This is absolutely insane news (I’m still not really over it), but this map sampler project I’ve been working on was featured on the DMC Threads blog the other day! MY project! ME! Can you believe that crazy? It was terribly exciting!
Someone left a comment over there to ask about how to get straight lines on non-counted blackwork, so I thought I’d show you about that here. In reality, I’m not that worried about exact straightness. I mean, the stitching looks basically straight and grid-like to the eye, and that’s enough for me for this project. I think it would lose its character if it was too-too perfect, if you know what I mean.
But I don’t just wing it completely! For each section, I pick a thread color and a stitch pattern to go in that space first. In the middle of that area, I draw a line (with a heat-erasing Pilot Frixion Pen) down the middle to get the first row of stitches nice and even. This type of blackwork filling is usually based on rows or grids in some way, so a line will generally be enough to get a straight start. From there, it’s not too difficult to get the next row straight using the first row as a ruler of sorts, and so on.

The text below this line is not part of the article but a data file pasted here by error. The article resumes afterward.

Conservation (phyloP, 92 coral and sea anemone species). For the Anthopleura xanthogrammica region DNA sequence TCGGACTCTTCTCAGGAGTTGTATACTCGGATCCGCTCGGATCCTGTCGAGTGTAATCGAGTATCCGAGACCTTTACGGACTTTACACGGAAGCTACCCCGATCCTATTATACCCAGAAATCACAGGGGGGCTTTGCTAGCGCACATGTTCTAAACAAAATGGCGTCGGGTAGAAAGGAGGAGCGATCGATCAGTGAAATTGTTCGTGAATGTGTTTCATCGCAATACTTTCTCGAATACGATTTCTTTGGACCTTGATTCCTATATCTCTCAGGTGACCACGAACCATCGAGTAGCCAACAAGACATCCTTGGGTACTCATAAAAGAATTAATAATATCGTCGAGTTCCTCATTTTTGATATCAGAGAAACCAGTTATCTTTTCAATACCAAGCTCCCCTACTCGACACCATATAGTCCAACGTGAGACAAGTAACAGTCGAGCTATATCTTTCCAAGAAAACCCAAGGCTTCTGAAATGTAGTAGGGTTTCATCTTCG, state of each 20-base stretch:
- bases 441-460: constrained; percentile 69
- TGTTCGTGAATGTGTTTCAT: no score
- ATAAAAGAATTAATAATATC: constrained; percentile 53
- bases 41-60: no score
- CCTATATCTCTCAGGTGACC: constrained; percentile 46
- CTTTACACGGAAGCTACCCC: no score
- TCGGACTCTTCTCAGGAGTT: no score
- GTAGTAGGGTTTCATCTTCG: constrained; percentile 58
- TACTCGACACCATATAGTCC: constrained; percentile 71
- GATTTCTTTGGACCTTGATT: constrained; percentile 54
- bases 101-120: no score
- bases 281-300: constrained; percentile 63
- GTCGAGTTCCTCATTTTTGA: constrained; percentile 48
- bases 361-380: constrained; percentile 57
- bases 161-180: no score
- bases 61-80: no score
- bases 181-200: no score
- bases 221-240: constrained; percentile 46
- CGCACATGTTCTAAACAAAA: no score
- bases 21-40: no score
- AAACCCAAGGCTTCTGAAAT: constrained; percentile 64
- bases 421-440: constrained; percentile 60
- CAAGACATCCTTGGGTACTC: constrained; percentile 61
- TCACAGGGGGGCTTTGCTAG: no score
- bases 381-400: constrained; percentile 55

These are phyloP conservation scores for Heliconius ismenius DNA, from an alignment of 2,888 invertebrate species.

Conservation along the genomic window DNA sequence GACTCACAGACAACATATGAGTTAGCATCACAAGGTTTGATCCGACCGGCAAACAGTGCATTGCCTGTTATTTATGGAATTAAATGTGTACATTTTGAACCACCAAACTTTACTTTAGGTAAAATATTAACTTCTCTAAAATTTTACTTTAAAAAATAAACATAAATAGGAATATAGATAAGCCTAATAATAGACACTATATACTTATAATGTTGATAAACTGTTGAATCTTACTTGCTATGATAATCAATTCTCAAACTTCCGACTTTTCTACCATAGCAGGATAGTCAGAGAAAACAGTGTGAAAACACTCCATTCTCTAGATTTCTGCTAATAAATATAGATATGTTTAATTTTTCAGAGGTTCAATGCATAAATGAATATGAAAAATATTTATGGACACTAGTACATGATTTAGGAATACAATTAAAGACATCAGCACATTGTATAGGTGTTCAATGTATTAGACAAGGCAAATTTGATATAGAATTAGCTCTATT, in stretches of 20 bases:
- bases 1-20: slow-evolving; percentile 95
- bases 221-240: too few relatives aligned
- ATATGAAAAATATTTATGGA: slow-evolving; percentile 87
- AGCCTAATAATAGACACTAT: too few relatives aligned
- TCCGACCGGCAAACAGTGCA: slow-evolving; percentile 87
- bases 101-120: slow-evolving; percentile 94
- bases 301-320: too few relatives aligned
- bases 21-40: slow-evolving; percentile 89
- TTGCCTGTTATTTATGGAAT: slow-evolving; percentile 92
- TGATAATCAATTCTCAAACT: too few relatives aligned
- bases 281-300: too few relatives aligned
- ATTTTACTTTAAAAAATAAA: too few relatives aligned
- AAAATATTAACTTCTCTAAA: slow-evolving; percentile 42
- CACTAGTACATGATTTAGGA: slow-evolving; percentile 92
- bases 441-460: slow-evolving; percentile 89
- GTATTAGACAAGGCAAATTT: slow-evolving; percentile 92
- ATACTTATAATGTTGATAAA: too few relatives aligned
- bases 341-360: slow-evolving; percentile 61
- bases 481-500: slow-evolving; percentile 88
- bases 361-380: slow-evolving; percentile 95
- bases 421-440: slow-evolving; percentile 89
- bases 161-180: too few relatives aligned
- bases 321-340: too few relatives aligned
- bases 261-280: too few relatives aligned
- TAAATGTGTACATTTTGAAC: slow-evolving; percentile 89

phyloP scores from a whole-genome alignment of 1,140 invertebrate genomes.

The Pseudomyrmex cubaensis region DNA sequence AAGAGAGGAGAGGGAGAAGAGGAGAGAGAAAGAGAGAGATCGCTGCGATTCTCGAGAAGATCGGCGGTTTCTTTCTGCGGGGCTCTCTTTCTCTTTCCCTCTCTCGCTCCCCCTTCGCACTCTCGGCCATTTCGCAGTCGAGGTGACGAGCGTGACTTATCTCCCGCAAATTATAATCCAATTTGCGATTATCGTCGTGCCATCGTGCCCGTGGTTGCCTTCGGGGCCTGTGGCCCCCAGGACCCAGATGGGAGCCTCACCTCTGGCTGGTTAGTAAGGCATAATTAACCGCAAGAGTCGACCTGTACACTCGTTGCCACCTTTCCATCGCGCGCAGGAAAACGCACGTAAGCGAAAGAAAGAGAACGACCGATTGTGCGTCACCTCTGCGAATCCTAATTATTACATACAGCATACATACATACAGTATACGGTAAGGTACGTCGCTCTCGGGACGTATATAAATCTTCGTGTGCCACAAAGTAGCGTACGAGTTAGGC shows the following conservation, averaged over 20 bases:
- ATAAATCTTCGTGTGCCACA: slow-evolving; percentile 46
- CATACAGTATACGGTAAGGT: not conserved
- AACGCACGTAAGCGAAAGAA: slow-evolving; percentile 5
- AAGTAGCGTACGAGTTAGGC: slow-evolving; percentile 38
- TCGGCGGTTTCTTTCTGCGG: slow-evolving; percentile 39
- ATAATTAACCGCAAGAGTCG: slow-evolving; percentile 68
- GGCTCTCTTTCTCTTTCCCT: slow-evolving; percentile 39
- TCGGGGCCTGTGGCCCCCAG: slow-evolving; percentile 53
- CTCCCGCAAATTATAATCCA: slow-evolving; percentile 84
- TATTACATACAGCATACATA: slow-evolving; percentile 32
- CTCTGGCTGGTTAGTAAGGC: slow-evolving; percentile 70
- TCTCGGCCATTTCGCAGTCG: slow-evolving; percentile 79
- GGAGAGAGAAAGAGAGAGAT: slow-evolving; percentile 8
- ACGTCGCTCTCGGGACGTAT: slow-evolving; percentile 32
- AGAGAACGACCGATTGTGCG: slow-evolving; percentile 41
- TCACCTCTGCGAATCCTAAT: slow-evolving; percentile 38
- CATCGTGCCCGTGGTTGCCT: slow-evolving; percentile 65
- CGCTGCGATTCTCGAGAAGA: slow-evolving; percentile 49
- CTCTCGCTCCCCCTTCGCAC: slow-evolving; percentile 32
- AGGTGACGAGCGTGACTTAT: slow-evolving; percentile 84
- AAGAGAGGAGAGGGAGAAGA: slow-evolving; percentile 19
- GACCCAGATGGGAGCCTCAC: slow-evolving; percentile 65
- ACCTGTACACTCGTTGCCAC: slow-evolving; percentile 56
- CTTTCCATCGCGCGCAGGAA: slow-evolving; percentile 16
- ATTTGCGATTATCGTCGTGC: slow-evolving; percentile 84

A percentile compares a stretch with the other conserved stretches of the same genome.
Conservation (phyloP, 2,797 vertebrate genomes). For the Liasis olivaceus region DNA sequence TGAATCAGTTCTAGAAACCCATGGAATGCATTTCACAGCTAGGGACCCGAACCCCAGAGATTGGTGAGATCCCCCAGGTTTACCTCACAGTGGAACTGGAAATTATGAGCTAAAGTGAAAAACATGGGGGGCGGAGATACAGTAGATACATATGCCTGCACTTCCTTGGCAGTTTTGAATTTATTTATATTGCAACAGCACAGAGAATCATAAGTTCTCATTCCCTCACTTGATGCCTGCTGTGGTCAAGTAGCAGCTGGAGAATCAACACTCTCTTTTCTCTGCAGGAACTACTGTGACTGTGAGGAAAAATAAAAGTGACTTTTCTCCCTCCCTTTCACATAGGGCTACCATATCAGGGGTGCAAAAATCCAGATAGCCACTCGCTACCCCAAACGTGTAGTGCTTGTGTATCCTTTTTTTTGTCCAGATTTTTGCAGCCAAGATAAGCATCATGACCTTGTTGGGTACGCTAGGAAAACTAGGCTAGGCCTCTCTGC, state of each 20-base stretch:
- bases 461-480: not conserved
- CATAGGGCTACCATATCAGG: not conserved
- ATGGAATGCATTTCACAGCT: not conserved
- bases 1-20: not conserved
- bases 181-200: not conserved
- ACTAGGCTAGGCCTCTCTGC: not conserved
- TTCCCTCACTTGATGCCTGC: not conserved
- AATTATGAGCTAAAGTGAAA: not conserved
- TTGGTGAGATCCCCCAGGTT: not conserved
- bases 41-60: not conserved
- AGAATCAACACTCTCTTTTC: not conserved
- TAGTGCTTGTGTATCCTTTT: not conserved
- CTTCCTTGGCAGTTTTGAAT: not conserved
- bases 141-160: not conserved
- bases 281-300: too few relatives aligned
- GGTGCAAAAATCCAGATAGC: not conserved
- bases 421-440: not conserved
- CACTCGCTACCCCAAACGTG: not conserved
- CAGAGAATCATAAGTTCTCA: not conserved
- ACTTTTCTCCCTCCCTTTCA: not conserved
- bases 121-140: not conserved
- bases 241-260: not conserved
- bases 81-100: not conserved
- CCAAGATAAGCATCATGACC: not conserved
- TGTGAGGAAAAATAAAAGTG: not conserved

Here’s a photo of this new block in progress that will show what I mean. In this case, because I wanted the crosses to create the grid, nice and straight both horizontally and vertically, I marked out a whole grid on the fabric to work from.
… you can see that I’ve plotted a few squares ahead, marking the beginnings of stitches in pen. This will allow me to curl up with the Scream Trilogy tonight (my favorite tradition on my favorite holiday!) and get right to the stitching without too much dithering over the details. Which often takes longer than the actual stitching. These lines will disappear with the mildest of ironing when I’ve finished.
I was also asked about the embroidery floss storage pictured in that DMC post / my first post here about this project. My mother bought this floss box for me years ago, when we lived in the Netherlands.
There used to be this lovely little needlework shop in Haarlem, near where we lived then, and since there’s no brand or markings on the box anywhere, I have to assume it was handmade by someone locally.
I love it so much, it only takes a quick minute to wind the thread on these bobbins (which are just a touch bigger than those paper ones you get) and it keeps everything orderly and easy to find. We don’t keep the threads in number order or anything, just generally grouped by color.
We’ve actually run out of room in this one already and had to move browns and neutrals to plastic boxes. I’d love it if we could find another similar wooden storage box to expand into.
Happy Halloween, everyone! (I really should’ve taken a photo of the orange drawer, shouldn’t I?!)